Pope Francis Sends Condolences to Victims of Baghdad Suicide Bombing

Pope Francis holds a mass at the Franso Hariri Stadium in Arbil, on March 7, 2021, in the capital of the northern Iraqi Kurdish autonomous region. - Pope Francis held the largest mass of his historic Iraq trip Sunday after visiting war-scarred cities to comfort Christian survivors of the Islamic …

ROME — Pope Francis sent a telegram to the citizens of Iraq expressing his sorrow over the Islamic State’s deadly suicide bombing in Baghdad Tuesday that took the lives of dozens of people.

“His holiness Pope Francis was deeply saddened to learn of the loss of life in the explosion at the Al-Wuhailat market in Baghdad and he sends condolences to the families and friends of those who have died,” reads the telegram that Vatican Secretary of State Cardinal Pietro Parolin sent late Tuesday in the pope’s name.

“Entrusting their souls to the mercy of almighty God, his holiness renews his fervent prayers that no act of violence will diminish the efforts of those who strive to promote reconciliation and peace in Iraq,” the text concludes.

The Islamic State terror group claimed responsibility for Tuesday’s attack, which claimed the lives of at least 36 people and wounded another 60. The suicide bomber detonated his vest in a market in the northern Sadr City area of Baghdad as shoppers were purchasing what they needed for the Muslim festival of Eid al-Adha.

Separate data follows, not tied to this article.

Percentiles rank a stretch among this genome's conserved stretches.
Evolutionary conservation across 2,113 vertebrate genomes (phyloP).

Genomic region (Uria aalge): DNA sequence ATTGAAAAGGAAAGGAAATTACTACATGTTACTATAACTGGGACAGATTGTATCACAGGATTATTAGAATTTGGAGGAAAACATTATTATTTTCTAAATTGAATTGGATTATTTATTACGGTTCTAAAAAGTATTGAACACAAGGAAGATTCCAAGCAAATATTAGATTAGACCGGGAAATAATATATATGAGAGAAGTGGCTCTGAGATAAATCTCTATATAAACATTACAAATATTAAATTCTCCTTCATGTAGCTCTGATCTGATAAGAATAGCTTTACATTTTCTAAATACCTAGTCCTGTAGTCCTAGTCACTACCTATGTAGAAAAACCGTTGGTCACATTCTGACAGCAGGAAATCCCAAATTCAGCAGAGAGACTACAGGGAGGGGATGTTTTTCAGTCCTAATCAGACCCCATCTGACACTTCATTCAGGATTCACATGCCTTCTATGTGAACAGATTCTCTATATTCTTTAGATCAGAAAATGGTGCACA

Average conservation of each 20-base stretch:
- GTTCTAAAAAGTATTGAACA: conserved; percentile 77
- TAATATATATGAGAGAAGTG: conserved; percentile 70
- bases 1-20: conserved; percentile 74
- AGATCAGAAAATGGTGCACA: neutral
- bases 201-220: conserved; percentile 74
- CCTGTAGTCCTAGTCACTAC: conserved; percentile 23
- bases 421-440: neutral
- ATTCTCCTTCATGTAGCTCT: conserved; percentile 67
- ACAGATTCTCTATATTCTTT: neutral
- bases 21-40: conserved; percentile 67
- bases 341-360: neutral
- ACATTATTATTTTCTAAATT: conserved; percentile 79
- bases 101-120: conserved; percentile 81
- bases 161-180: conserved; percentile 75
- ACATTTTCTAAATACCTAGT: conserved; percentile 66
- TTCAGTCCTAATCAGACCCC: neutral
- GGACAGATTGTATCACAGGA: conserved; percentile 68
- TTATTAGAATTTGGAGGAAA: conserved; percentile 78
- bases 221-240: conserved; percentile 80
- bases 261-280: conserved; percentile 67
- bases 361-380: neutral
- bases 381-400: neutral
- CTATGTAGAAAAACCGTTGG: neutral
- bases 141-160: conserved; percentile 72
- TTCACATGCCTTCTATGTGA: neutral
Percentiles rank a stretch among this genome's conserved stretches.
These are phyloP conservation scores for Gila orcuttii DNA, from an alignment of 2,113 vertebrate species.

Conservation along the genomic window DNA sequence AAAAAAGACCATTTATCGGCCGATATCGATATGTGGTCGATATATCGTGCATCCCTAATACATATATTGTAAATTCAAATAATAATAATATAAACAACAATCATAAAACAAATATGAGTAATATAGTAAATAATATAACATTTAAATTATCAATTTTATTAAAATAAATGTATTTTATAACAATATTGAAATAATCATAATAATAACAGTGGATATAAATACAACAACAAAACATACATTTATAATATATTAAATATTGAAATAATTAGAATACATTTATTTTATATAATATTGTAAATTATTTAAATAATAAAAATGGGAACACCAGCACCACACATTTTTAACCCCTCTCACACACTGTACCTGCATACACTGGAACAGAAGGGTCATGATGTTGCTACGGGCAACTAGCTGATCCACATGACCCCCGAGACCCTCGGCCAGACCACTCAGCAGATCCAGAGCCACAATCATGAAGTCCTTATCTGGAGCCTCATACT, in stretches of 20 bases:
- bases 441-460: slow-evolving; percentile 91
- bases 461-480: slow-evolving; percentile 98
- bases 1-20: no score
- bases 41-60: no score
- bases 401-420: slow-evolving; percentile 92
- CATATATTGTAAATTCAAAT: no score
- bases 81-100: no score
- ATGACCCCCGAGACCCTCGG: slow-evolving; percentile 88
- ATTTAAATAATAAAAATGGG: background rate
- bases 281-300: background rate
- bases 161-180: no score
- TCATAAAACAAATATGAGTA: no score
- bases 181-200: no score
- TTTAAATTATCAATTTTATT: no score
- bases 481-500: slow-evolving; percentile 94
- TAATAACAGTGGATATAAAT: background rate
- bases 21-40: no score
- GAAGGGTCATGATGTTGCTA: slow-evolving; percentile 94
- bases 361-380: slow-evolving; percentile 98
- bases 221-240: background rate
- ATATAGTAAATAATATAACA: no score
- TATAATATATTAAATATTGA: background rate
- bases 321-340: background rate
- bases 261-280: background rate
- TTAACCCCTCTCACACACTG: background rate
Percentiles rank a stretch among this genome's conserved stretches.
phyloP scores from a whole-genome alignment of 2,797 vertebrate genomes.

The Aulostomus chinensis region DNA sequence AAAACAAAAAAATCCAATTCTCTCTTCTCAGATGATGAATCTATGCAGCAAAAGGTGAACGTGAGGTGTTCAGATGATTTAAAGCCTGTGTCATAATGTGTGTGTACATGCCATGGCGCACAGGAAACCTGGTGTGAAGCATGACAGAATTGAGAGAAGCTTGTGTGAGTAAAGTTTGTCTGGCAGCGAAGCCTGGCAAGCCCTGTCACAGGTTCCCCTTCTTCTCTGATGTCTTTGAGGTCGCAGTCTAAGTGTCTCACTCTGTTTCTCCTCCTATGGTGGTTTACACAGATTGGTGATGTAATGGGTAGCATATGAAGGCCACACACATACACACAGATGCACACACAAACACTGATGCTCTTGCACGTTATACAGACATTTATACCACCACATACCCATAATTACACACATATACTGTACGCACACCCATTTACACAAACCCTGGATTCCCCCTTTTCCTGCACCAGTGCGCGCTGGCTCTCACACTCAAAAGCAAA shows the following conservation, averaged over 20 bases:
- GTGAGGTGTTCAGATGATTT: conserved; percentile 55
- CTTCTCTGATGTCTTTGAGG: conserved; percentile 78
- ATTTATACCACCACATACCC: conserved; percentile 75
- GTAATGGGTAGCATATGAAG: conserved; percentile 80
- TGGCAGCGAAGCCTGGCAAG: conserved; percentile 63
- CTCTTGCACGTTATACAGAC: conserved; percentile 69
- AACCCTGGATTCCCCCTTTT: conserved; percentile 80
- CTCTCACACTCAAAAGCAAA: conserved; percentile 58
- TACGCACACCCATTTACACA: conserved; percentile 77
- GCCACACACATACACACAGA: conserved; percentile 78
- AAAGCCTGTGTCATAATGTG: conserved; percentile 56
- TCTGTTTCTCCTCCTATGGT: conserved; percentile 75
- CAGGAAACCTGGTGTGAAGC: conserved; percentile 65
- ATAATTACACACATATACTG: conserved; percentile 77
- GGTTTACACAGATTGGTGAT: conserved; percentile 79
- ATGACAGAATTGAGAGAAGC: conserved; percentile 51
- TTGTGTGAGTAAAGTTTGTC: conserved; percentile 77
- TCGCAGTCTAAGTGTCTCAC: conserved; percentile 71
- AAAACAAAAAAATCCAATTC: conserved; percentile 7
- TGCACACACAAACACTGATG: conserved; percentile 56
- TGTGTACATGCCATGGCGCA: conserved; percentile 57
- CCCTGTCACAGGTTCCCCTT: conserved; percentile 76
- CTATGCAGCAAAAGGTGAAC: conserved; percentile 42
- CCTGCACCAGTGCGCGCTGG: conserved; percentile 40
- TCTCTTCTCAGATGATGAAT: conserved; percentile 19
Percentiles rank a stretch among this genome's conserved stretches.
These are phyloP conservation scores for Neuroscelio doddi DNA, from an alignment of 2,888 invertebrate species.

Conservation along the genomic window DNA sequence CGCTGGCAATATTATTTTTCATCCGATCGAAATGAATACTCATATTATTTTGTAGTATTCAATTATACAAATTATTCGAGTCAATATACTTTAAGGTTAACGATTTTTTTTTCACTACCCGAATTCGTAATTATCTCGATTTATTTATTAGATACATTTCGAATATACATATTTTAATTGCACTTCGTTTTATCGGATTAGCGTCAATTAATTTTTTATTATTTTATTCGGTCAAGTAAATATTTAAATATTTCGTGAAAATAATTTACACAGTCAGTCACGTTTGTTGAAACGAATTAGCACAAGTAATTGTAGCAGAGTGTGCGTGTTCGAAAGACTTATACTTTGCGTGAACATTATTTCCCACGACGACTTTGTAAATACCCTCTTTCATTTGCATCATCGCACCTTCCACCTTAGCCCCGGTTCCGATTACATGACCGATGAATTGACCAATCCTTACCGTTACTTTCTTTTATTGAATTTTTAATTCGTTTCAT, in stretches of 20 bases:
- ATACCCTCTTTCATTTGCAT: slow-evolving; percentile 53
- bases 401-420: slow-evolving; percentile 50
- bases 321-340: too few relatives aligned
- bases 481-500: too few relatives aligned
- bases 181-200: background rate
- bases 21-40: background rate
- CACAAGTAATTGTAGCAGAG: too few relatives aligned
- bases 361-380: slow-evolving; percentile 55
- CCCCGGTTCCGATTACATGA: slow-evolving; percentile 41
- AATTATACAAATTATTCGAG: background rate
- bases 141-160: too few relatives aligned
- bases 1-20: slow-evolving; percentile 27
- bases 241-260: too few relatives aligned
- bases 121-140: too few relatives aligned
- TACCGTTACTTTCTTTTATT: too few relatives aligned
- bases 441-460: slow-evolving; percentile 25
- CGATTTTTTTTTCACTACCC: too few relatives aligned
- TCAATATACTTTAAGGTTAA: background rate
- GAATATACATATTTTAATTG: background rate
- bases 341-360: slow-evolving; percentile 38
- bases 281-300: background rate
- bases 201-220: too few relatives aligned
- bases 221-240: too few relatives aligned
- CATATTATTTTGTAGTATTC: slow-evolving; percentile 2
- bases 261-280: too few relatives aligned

This was the deadliest such attack in Baghdad in the past six months. Last January twin suicide bombers from the Islamic State blew themselves up in Tayaran Square, in the center of Baghdad, killing at least 32 and leaving scores injured.

The bombs exploded at a second-hand clothing market in the square, as they were pursued by security forces. The second bomber reportedly detonated his vest after people gathered around those dead and wounded from the first explosion.

Pope Francis visited Iraq in March of this year.

Pope Francis conducts mass at the Franso Hariri Stadium on March 07, 2021 in Erbil, Iraq. Pope Francis arrived in Erbil, the final stop of his historic four-day visit, the first-ever papal visit to Iraq. He visited Baghdad, Najaf, Erbil, and the cities of Qaraqosh and Mosul, which were heavily destroyed by ISIS. (Chris McGrath/Getty Images)

Prior to his trip, he sent a video message saying: “I come as a pilgrim, as a penitent pilgrim to implore forgiveness and reconciliation from the Lord after years of war and terrorism, to ask God for the consolation of hearts and the healing of wounds.”

“To you we entrust all those whose span of earthly life was cut short by the violent hand of their brothers and sisters,” the pope prayed in Mosul. “We also pray to you for those who caused such harm to their brothers and sisters. May they repent, touched by the power of your mercy.

Shortly after the pope’s departure to return to Rome, unidentified militants launched a grenade attack targeting Shia Muslim pilgrims took place near Baghdad’s al-Aimmah bridge, killing one and seriously injuring another ten.

“An unidentified person threw a grenade at a group of visitors who were on foot to the Al-Kadhimiya area in Baghdad to commemorate the death of Imam Musa Al-Kadhim,” a police captain told Anadolu News Agency at the time.


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